On Thursday, I had an epiphany.
Earlier in the day, I had told a relative I thought Cubs president Jed Hoyer was still going to sell, sell, sell by the trade deadline. I wasn’t fooled by the team’s recent winning streak, and if someone like me could stay level-headed, I imagine Hoyer would do the same.
But around the time the Cubs won to finally get back to .500 by beating St. Louis, I changed my mind. The Cubs might not be buyers, but they weren’t going to be sellers either.
Across town, White Sox GM Rick Hahn has traded two starting pitchers and three relievers to contending teams in three days. His team had no hope.
But the Cubs players, along with some extenuating business concerns, have all but forced Hoyer’s hand — if not to add, then also not give up.
Yes, the Cubs got themselves back to even by beating up on the sad-sack Cardinals and the “Pedro’s Boys Have Kinda Quit” White Sox, but now they find themselves within spitting distance of the playoffs with the trade deadline at hand.
Hoyer built this team for flexibility and possibly for confusion. Maybe they’d be good enough to compete, but if not, part of it could be easily disassembled for valuable parts. The idea is that you’d know for sure which way this team was going when it came time to make a decision, but that hasn’t been the case.
The Cubs ambled along for much of the season, and it looked pretty clear that Hoyer would be trading Cody Bellinger, Marcus Stroman and expendable pitchers for prospects by Aug. 1.
But after the Cubs lost three of four after the All-Star break to drop to 43-50, they started beating up on bad teams and won eight of nine games to get back to .500 for the first time since May 12.
They won two over Washington by a combined score of 25-6. They won three out of four against the Cardinals, swept a two-game crosstown series over the Sox and won the first game of a four-game series in St. Louis.
Break up the Cubs? Maybe not.
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Going into Friday’s game, they were 5 1/2 games back of the division-leading Brewers and four back of the third spot in the wild-card race, though still behind three teams. With a 22 percent chance to make the playoffs, per PECOTA, these facts don’t portend the Cubs adding talent.
Hoyer isn’t dumb and he’s not desperate, so any additions to this roster will be minor ones. In his heart, I bet he’d rather trade Stroman, Bellinger and anyone else who could actually bring back surplus value.
Both Stroman and Bellinger are going into free agency. Stroman has a player option on his contract and Bellinger has a mutual option. Each of them has played their way into a nice payday this offseason.
The Cubs don’t seem eager to pay Stroman, who will be 33 early next season, but I’m guessing they’ll be engaged on Bellinger.
The Cubs needed starting pitching when they signed Stroman just before the lockout in 2021. Given the position the Cubs were in last offseason, signing Bellinger to a deal in which he could opt out after a year only made sense if they thought there was a good chance he’d play well and they could flip him for prospects. Otherwise, it doesn’t make a ton of sense to rent a guy like that for a year when your team isn’t going to be really competitive, though the Cubs will get a compensatory pick if he declines a qualifying offer, which isn’t nothing.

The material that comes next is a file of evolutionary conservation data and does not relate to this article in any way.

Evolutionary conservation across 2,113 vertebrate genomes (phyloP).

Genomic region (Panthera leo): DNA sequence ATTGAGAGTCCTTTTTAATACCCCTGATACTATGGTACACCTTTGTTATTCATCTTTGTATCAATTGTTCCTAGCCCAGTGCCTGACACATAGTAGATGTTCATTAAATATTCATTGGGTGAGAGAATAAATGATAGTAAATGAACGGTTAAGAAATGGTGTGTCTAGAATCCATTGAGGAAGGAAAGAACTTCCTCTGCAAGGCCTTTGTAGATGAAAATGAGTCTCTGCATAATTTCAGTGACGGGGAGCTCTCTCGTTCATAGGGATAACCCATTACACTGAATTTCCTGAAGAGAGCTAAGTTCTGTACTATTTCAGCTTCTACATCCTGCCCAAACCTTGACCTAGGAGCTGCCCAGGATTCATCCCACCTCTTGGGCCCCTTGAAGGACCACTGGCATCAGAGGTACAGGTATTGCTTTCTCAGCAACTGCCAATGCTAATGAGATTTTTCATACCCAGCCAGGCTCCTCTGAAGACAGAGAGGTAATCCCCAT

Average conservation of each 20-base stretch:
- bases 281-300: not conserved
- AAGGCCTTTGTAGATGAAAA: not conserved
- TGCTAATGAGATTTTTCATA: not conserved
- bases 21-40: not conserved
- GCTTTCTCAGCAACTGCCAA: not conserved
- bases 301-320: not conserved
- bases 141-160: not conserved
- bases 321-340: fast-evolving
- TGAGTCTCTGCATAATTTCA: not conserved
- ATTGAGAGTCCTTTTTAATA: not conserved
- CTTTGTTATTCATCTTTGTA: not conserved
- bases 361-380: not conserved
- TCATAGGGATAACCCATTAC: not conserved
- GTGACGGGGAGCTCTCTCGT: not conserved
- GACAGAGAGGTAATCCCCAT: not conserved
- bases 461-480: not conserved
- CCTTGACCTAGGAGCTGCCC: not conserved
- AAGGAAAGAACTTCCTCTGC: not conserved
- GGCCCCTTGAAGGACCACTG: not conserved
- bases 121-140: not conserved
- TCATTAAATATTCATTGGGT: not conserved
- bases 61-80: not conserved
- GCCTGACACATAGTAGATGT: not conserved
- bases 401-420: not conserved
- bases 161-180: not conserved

But maybe Hoyer just wanted to field a competitive team in a bridge year and hope they could make the playoffs in a down year for the NL Central. In reality, the Cubs should have a better record where selling wouldn’t even be a conversation.
While the Cubs have underperformed for much of the season, Bellinger has been better than advertised. He should be the prize of the deadline. Instead, I think he sticks around, hitting bombs for a team that still feels destined to finish in third place in the NL Central.
And it’s not just because the Cubs have won enough since the All-Star break to keep this team intact.
I have a valid conspiracy theory as to why the Cubs will keep him and Stroman and everyone else and try to make the rest of the season interesting even if there’s not much of a chance of it working out.
Let’s go back to November 2010 in Boston. After that season, Red Sox GM Theo Epstein sat in on a meeting with the team’s RSN executives and some consultants to discuss low ratings.
In an interview for Terry Francona’s 2013 book, Epstein said, “They told us we didn’t have any marketable players, the team’s not exciting enough. We need some sizzle. We need some sexy guys. I was laughing to myself. Talk about the tail wagging the dog. This is like an absurdist comedy.”
Flash forward to today. I can’t imagine anyone at the Marquee Sports Network telling Hoyer what to do, but with Marquee finally introducing a direct-to-consumer option for in-market subscriptions, it certainly would make people there, and especially on the Cubs’ business side, happy to have a product worth subscribing to. Imagine trying to sell DTC subs the rest of the season after the team trades away its best players. It’s just not good business, is it? Beyond this year, the Cubs want to make a major DTC push in 2024. They need momentum to make money.
And as we all know, all the cash that makes its way to president Crane Kenney’s wheelbarrow then winds up in Hoyer’s budget. (After expenses, of course.) If I’m Hoyer, I’d rather have more cash to spend than additional prospects right now. So in that sense, not selling could pay off.
I’m not saying this is going to turn into Shohei Ohtani money, let’s be serious, but maybe the Cubs will make a run at a power-hitting center fielder who recently showed he’s still got it.
What’s his name again? Cody Something.
Cubs’ priority should be getting Marcus Stroman on track for playoff race, not trading him
(Photo of Cody Something: Quinn Harris / Getty Images)